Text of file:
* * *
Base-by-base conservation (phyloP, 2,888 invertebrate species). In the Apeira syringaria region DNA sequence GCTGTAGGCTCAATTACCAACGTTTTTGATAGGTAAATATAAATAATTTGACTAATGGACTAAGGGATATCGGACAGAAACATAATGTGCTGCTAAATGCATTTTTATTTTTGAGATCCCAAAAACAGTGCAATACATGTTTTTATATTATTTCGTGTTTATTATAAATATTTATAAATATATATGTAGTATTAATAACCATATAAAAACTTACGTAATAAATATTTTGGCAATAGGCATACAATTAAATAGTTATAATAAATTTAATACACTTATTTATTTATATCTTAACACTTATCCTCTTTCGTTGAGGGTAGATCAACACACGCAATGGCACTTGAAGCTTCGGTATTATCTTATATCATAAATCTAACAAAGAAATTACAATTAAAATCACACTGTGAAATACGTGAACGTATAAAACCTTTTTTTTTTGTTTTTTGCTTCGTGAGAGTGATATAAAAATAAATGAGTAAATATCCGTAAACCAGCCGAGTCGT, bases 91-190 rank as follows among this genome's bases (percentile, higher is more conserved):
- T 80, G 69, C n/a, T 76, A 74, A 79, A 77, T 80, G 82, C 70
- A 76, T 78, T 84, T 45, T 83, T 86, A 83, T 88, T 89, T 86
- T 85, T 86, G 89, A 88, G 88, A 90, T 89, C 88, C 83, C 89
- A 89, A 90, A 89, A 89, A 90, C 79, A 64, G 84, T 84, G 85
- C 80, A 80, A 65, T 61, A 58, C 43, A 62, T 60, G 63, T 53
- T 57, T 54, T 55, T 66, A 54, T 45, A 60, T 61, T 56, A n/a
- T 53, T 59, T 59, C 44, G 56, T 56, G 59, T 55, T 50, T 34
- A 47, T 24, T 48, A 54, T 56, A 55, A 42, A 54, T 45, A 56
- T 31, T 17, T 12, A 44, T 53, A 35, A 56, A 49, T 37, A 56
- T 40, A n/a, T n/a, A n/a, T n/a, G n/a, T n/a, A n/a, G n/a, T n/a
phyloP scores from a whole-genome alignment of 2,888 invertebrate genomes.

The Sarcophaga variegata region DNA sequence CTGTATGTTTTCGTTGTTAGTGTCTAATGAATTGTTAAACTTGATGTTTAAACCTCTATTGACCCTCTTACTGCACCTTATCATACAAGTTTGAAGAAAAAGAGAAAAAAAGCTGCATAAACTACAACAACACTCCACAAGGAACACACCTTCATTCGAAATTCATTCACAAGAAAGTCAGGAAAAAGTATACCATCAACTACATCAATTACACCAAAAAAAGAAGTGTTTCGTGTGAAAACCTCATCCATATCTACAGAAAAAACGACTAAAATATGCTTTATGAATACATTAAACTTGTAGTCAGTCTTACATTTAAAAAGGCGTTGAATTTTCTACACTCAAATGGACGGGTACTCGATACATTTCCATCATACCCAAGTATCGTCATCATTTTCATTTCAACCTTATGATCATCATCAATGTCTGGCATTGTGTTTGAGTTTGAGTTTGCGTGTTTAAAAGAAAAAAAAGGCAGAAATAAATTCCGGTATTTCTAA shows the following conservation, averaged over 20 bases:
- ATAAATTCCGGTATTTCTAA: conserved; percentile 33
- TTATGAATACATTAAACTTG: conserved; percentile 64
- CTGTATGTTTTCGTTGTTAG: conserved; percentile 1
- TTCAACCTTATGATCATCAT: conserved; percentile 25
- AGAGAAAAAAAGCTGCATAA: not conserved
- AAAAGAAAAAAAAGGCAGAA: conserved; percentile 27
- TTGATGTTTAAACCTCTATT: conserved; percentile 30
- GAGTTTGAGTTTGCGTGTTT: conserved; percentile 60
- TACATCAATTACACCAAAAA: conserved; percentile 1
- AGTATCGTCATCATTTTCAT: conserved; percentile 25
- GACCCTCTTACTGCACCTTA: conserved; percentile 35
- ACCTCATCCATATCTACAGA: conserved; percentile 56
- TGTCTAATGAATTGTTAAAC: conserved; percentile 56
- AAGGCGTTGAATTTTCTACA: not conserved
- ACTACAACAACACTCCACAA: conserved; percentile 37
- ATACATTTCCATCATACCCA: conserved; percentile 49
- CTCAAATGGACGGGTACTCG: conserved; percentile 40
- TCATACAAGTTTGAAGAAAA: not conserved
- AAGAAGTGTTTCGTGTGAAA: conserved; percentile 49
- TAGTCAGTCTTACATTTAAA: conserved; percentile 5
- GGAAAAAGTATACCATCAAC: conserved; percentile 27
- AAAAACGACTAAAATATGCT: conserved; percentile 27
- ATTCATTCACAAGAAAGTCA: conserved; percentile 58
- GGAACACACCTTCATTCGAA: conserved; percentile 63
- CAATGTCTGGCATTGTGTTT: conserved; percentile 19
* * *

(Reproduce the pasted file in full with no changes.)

Base-by-base conservation (phyloP, 2,888 invertebrate species). In the Apeira syringaria region DNA sequence GCTGTAGGCTCAATTACCAACGTTTTTGATAGGTAAATATAAATAATTTGACTAATGGACTAAGGGATATCGGACAGAAACATAATGTGCTGCTAAATGCATTTTTATTTTTGAGATCCCAAAAACAGTGCAATACATGTTTTTATATTATTTCGTGTTTATTATAAATATTTATAAATATATATGTAGTATTAATAACCATATAAAAACTTACGTAATAAATATTTTGGCAATAGGCATACAATTAAATAGTTATAATAAATTTAATACACTTATTTATTTATATCTTAACACTTATCCTCTTTCGTTGAGGGTAGATCAACACACGCAATGGCACTTGAAGCTTCGGTATTATCTTATATCATAAATCTAACAAAGAAATTACAATTAAAATCACACTGTGAAATACGTGAACGTATAAAACCTTTTTTTTTTGTTTTTTGCTTCGTGAGAGTGATATAAAAATAAATGAGTAAATATCCGTAAACCAGCCGAGTCGT, bases 91-190 rank as follows among this genome's bases (percentile, higher is more conserved):
- T 80, G 69, C n/a, T 76, A 74, A 79, A 77, T 80, G 82, C 70
- A 76, T 78, T 84, T 45, T 83, T 86, A 83, T 88, T 89, T 86
- T 85, T 86, G 89, A 88, G 88, A 90, T 89, C 88, C 83, C 89
- A 89, A 90, A 89, A 89, A 90, C 79, A 64, G 84, T 84, G 85
- C 80, A 80, A 65, T 61, A 58, C 43, A 62, T 60, G 63, T 53
- T 57, T 54, T 55, T 66, A 54, T 45, A 60, T 61, T 56, A n/a
- T 53, T 59, T 59, C 44, G 56, T 56, G 59, T 55, T 50, T 34
- A 47, T 24, T 48, A 54, T 56, A 55, A 42, A 54, T 45, A 56
- T 31, T 17, T 12, A 44, T 53, A 35, A 56, A 49, T 37, A 56
- T 40, A n/a, T n/a, A n/a, T n/a, G n/a, T n/a, A n/a, G n/a, T n/a
phyloP scores from a whole-genome alignment of 2,888 invertebrate genomes.

The Sarcophaga variegata region DNA sequence CTGTATGTTTTCGTTGTTAGTGTCTAATGAATTGTTAAACTTGATGTTTAAACCTCTATTGACCCTCTTACTGCACCTTATCATACAAGTTTGAAGAAAAAGAGAAAAAAAGCTGCATAAACTACAACAACACTCCACAAGGAACACACCTTCATTCGAAATTCATTCACAAGAAAGTCAGGAAAAAGTATACCATCAACTACATCAATTACACCAAAAAAAGAAGTGTTTCGTGTGAAAACCTCATCCATATCTACAGAAAAAACGACTAAAATATGCTTTATGAATACATTAAACTTGTAGTCAGTCTTACATTTAAAAAGGCGTTGAATTTTCTACACTCAAATGGACGGGTACTCGATACATTTCCATCATACCCAAGTATCGTCATCATTTTCATTTCAACCTTATGATCATCATCAATGTCTGGCATTGTGTTTGAGTTTGAGTTTGCGTGTTTAAAAGAAAAAAAAGGCAGAAATAAATTCCGGTATTTCTAA shows the following conservation, averaged over 20 bases:
- ATAAATTCCGGTATTTCTAA: conserved; percentile 33
- TTATGAATACATTAAACTTG: conserved; percentile 64
- CTGTATGTTTTCGTTGTTAG: conserved; percentile 1
- TTCAACCTTATGATCATCAT: conserved; percentile 25
- AGAGAAAAAAAGCTGCATAA: not conserved
- AAAAGAAAAAAAAGGCAGAA: conserved; percentile 27
- TTGATGTTTAAACCTCTATT: conserved; percentile 30
- GAGTTTGAGTTTGCGTGTTT: conserved; percentile 60
- TACATCAATTACACCAAAAA: conserved; percentile 1
- AGTATCGTCATCATTTTCAT: conserved; percentile 25
- GACCCTCTTACTGCACCTTA: conserved; percentile 35
- ACCTCATCCATATCTACAGA: conserved; percentile 56
- TGTCTAATGAATTGTTAAAC: conserved; percentile 56
- AAGGCGTTGAATTTTCTACA: not conserved
- ACTACAACAACACTCCACAA: conserved; percentile 37
- ATACATTTCCATCATACCCA: conserved; percentile 49
- CTCAAATGGACGGGTACTCG: conserved; percentile 40
- TCATACAAGTTTGAAGAAAA: not conserved
- AAGAAGTGTTTCGTGTGAAA: conserved; percentile 49
- TAGTCAGTCTTACATTTAAA: conserved; percentile 5
- GGAAAAAGTATACCATCAAC: conserved; percentile 27
- AAAAACGACTAAAATATGCT: conserved; percentile 27
- ATTCATTCACAAGAAAGTCA: conserved; percentile 58
- GGAACACACCTTCATTCGAA: conserved; percentile 63
- CAATGTCTGGCATTGTGTTT: conserved; percentile 19